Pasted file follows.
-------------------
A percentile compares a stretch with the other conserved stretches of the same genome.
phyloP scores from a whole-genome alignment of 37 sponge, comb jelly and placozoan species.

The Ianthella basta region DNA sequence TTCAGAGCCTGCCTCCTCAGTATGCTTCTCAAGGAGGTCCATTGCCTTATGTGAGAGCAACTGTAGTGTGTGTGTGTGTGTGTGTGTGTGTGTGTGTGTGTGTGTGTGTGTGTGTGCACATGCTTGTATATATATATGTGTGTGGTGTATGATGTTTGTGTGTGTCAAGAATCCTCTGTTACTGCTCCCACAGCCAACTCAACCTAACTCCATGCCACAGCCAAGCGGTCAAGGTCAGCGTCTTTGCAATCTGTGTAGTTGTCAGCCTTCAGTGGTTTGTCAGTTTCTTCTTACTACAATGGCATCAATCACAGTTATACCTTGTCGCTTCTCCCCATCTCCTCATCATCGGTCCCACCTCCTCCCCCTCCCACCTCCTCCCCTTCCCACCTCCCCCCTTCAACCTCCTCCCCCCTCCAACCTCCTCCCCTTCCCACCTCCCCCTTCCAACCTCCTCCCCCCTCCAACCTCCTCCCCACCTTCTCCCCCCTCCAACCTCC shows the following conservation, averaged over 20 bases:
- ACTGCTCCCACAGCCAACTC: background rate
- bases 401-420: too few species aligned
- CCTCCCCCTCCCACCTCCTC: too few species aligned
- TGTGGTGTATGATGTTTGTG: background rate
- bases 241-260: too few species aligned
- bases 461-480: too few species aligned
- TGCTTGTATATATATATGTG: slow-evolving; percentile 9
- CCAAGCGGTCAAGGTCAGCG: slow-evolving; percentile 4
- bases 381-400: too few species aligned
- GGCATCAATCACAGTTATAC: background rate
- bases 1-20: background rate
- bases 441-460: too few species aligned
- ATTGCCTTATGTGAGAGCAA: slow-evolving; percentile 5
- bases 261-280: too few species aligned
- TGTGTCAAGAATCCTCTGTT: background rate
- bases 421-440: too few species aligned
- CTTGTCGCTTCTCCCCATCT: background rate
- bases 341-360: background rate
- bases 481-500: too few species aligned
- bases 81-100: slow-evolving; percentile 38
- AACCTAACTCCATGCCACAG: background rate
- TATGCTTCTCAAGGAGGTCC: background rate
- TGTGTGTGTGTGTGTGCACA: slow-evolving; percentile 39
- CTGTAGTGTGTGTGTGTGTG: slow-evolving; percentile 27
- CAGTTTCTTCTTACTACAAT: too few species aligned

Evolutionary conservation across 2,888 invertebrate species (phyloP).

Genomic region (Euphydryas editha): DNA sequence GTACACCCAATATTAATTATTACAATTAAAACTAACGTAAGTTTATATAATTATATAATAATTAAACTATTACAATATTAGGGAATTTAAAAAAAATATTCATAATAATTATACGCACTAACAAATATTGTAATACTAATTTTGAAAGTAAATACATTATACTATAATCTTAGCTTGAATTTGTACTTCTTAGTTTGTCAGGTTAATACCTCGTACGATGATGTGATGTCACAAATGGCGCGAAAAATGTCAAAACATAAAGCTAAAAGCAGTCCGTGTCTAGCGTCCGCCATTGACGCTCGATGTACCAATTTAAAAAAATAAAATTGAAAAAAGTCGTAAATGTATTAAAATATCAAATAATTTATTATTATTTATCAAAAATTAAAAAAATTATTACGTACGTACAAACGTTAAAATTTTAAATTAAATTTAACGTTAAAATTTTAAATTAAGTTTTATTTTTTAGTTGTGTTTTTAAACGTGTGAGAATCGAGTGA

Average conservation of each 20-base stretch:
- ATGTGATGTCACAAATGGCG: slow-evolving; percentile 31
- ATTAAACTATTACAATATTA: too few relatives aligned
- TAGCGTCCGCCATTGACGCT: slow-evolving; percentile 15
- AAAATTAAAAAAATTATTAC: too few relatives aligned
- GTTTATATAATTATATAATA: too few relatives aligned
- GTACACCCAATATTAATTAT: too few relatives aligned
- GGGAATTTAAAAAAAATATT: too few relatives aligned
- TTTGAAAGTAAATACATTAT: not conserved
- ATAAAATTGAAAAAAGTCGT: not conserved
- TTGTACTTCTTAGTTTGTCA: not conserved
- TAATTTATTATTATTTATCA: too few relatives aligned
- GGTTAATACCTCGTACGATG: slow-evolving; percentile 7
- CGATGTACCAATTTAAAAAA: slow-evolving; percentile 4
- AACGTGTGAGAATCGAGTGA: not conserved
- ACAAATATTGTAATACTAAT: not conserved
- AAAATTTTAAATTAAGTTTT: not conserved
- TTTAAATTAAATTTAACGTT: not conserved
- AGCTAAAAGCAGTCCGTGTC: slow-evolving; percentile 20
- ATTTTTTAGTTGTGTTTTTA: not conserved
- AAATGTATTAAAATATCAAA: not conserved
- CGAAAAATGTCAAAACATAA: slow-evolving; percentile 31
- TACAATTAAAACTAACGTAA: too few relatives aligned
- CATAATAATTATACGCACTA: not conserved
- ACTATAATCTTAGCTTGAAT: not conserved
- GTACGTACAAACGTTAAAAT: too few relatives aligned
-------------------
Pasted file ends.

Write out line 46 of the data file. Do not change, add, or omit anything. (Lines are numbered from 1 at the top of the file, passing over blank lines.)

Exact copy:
- ACAAATATTGTAATACTAAT: not conserved